As I get to a time of year when writing schedules will be less orderly than usual, let me use today to go through my clipboard and comment on a hodgepodge of stuff. I’ll start with “hot stove baseball”.
The Washington Post had a story saying that Jayson Werth’s 7-year contract with the Nats for $126M also contains a “full no-trade clause”. Players and agents and teams used to spin those clauses to convince fans that all parties had a commitment to each other in this deal; everyone was “in for the duration”. Balderdash! No-trade clauses are nothing more than greed wrapped up in legalisms. That clause now allows Werth and agent Scott Boras to wheedle even more money out of a team that might think of trading for Werth anytime in the next 7 years.
Translation: $126M ain’t enough…
After the Yankees lost out on the Cliff Lee sweepstakes, I thought they would use the money they had not spent there and make a splash elsewhere. They did not pursue Lee just for the Hell of it; the Yankees need help in the starting rotation. So, I have to confess that I was more than a bit surprised to see that “Plan B” for the Yankees seemed to include signing Russell Martin – who by the way needs some knee surgery – and then to inquire of the Cubbies if Carlos Zambrano might be available. Let me say this about Zambrano and the Yankees:
If the scrutiny and the stress of playing for the Cubs “made him crazy”, then playing for the Yankees in NYC would require him take so much lithium they will be able to make a car battery out of him after he retires.
As various folks eulogized Bob Feller after his passing earlier this month, one of them – - sorry, I lost the origin of this so I cannot cite it properly – - recounted something Feller said after he returned from WW II. He had volunteered to serve in the war; he was not drafted and people called him a hero when he got home and returned to the Cleveland Indians. Said Feller:
“I’m no hero. Heroes don’t come back. Survivors return home. Heroes never come home. If anyone thinks I’m a hero, I’m not.”
Previously, I wrote that bowl committees would not be thrilled to take Temple as a team in their bowl game because Temple fan support is next to nil. A commenter on that rant took me to task on that claiming Temple fan support was pretty good; it is not. Temple is one of the very few teams in the country with a winning record that has not been invited to a bowl game this year. However, given some of the stories surfacing, it may be a good thing.
Bowl committees require the teams to sell allocations of tickets; if fans do not buy them, then the schools have to pony up the money. Now you might think that the value of a ticket that cannot be sold to anyone would be ZERO or next to ZERO, but that is not the way bowl committees do math. That ticket has a price printed on it; that is what the schools have to pay. Moreover, it is not just a couple of hundred tickets we are talking about here.
According to a story in the New Haven Register, UConn might lose $2.5M by playing in the Fiesta Bowl (one of the BCS Bowl Games) against Oklahoma. UConn is on the hook to sell “more than 10,000” tickets to that game and the “cheap seats” go for a face value of $111. Pretend you are a UConn alum and you want to go to the game and take a family of 4. You can get tix in two places:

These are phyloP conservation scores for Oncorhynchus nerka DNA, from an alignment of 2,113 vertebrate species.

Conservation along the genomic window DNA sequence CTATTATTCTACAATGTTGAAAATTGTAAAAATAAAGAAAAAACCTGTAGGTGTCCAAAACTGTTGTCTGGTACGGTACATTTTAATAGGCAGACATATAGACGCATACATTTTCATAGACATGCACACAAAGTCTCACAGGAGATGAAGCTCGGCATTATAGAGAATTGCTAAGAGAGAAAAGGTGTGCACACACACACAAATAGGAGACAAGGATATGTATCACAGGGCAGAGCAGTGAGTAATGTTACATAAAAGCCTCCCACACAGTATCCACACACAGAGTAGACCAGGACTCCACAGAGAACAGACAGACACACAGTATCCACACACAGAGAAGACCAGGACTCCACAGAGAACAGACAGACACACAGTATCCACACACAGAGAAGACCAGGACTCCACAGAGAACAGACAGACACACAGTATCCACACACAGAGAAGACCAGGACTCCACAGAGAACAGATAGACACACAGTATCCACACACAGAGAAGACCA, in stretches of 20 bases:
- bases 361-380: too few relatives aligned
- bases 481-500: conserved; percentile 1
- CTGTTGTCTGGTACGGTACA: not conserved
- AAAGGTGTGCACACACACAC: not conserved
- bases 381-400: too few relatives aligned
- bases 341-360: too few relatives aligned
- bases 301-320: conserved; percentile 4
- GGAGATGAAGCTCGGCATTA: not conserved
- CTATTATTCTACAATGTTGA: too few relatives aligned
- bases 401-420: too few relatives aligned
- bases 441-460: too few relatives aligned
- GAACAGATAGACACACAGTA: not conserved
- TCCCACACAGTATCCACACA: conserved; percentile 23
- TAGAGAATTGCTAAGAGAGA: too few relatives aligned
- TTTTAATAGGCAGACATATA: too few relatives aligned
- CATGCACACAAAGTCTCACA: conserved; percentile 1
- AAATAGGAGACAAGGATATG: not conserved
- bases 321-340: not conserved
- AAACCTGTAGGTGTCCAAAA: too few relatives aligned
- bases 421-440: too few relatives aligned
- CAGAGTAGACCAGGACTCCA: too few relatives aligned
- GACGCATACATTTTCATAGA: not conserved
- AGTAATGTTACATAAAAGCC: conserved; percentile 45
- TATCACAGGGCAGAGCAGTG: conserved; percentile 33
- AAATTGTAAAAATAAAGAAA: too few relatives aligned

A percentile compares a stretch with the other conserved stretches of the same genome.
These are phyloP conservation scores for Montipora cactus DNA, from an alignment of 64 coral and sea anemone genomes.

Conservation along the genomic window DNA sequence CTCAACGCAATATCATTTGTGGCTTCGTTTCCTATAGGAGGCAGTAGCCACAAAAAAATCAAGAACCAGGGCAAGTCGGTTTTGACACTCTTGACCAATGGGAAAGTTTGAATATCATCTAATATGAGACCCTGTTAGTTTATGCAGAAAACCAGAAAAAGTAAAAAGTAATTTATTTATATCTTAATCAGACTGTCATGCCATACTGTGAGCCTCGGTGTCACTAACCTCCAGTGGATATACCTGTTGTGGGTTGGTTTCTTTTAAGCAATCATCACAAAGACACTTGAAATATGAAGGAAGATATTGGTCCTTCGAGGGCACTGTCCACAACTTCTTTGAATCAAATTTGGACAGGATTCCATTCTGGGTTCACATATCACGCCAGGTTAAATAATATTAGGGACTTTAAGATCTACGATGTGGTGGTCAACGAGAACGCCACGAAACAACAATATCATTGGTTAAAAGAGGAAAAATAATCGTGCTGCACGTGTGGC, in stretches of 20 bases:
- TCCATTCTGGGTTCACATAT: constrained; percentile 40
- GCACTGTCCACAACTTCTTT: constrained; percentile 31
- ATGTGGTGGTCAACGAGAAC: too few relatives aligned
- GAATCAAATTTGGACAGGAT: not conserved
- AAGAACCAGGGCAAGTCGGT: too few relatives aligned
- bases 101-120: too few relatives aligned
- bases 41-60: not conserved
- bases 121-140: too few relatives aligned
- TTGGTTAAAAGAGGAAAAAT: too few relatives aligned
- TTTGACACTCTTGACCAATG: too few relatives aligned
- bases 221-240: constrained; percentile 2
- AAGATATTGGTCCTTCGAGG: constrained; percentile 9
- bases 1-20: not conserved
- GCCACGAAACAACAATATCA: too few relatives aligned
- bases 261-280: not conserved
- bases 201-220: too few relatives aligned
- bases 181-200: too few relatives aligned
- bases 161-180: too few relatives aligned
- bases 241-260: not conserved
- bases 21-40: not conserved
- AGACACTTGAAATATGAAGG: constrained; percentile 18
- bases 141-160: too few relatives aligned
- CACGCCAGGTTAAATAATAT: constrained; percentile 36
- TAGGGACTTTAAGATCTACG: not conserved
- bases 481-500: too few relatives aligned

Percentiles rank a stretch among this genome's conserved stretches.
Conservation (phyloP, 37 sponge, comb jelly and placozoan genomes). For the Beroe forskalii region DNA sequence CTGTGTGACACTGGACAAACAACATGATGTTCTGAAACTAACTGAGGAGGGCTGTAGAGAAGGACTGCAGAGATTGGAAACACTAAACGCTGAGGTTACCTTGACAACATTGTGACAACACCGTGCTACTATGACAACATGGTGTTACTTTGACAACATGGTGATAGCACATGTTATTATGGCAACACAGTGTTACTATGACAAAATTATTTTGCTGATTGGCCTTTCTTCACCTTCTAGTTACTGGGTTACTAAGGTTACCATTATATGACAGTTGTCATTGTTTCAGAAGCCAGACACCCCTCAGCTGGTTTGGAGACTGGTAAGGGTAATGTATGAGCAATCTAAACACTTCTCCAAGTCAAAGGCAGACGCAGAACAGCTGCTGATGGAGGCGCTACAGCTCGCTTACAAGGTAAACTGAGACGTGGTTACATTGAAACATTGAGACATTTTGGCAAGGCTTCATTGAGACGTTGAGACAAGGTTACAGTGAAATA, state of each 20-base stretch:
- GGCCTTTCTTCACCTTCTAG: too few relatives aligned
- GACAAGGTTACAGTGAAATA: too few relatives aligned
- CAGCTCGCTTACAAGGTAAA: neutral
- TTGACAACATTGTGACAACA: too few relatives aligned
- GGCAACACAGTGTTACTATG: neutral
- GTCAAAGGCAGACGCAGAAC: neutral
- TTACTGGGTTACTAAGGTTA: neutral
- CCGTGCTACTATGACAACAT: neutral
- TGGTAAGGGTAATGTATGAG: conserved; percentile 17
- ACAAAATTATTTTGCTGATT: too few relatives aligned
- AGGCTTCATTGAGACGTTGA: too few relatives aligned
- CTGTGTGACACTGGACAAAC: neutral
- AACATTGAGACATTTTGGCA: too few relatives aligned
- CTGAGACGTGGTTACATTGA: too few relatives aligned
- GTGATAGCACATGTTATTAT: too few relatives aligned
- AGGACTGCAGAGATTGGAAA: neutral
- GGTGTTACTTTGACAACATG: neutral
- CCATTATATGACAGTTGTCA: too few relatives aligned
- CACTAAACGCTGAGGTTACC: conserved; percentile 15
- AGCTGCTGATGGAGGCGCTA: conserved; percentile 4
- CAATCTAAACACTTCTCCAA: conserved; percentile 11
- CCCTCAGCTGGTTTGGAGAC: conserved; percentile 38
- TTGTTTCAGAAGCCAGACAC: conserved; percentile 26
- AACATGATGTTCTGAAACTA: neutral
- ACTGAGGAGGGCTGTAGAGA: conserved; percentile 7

1. From UConn
2. From ticket resellers like stubhub.com
From UConn you pay the face price of the ticket (lower level seat down by one of the goal lines is $235 per seat). On stubhub.com at the moment, you can have the same seats for between $45 and 60. The fact is there are more seats than fans for 95% of the bowl games so bowl committees make the schools pay for the privilege of filling the bowl committees’ pockets. However, city sponsors do not care about ticket sales; they only care about living breathing bodies who show up and spend money in hotels and restaurants and shops. Therefore, city sponsors put pressure on the bowl committees to get teams there who will bring fans along.
UConn fans will not show up in droves for the Fiesta Bowl; count on it. Temple fans would not have shown up in droves for any bowl game based on the fact that they do not show up in droves for home games. If you tune into bowl games, pay attention to the crowds in the stands; when you see empty seats, you are looking at what bowl committees and city sponsors see as missed opportunities. That is what those myriad bowl games are about.
Greg Cote of the Miami Herald had this comment about Florida International’s upcoming appearance in the Little Caesars Bowl on 26 December in Detroit:
“FIU has sold fewer than 1,000 tickets to its upcoming bowl. There’s a shock. Who in their right mind would spend Christmas in Detroit if given a choice?”
Bob Molinaro noted this irony in the Hampton Roads Virginian-Pilot:
“In passing: Anybody else enjoy the irony of Cam Newton receiving his Heisman Trophy in the Best Buy Theater?”
When George Steinbenner was not elected to the Baseball Hall of Fame this year, Johnny Bench – - a member of the Veterans’ Committee who voted on the candidacy – - said, “Some people thought it’s too early.” Everyone is entitled to his opinion on the matter but Scott Ostler made this point in the SF Chronicle:
“Too early? They’re going to wait until Steinbrenner is deader?”
Finally, let me close with another observation by Greg Cote in the Miami Herald regarding the University of Miami’s new football coach, Al Golden:
“Golden has moved quickly on a staff, bringing with him from Temple defensive coordinator Mark D’Onofrio, line coach Jethro Franklin and DBs coach Paul Williams. Not a lot of people know Franklin recently was voted third-greatest Jethro, after Bodine and Tull.”
But don’t get me wrong, I love sports………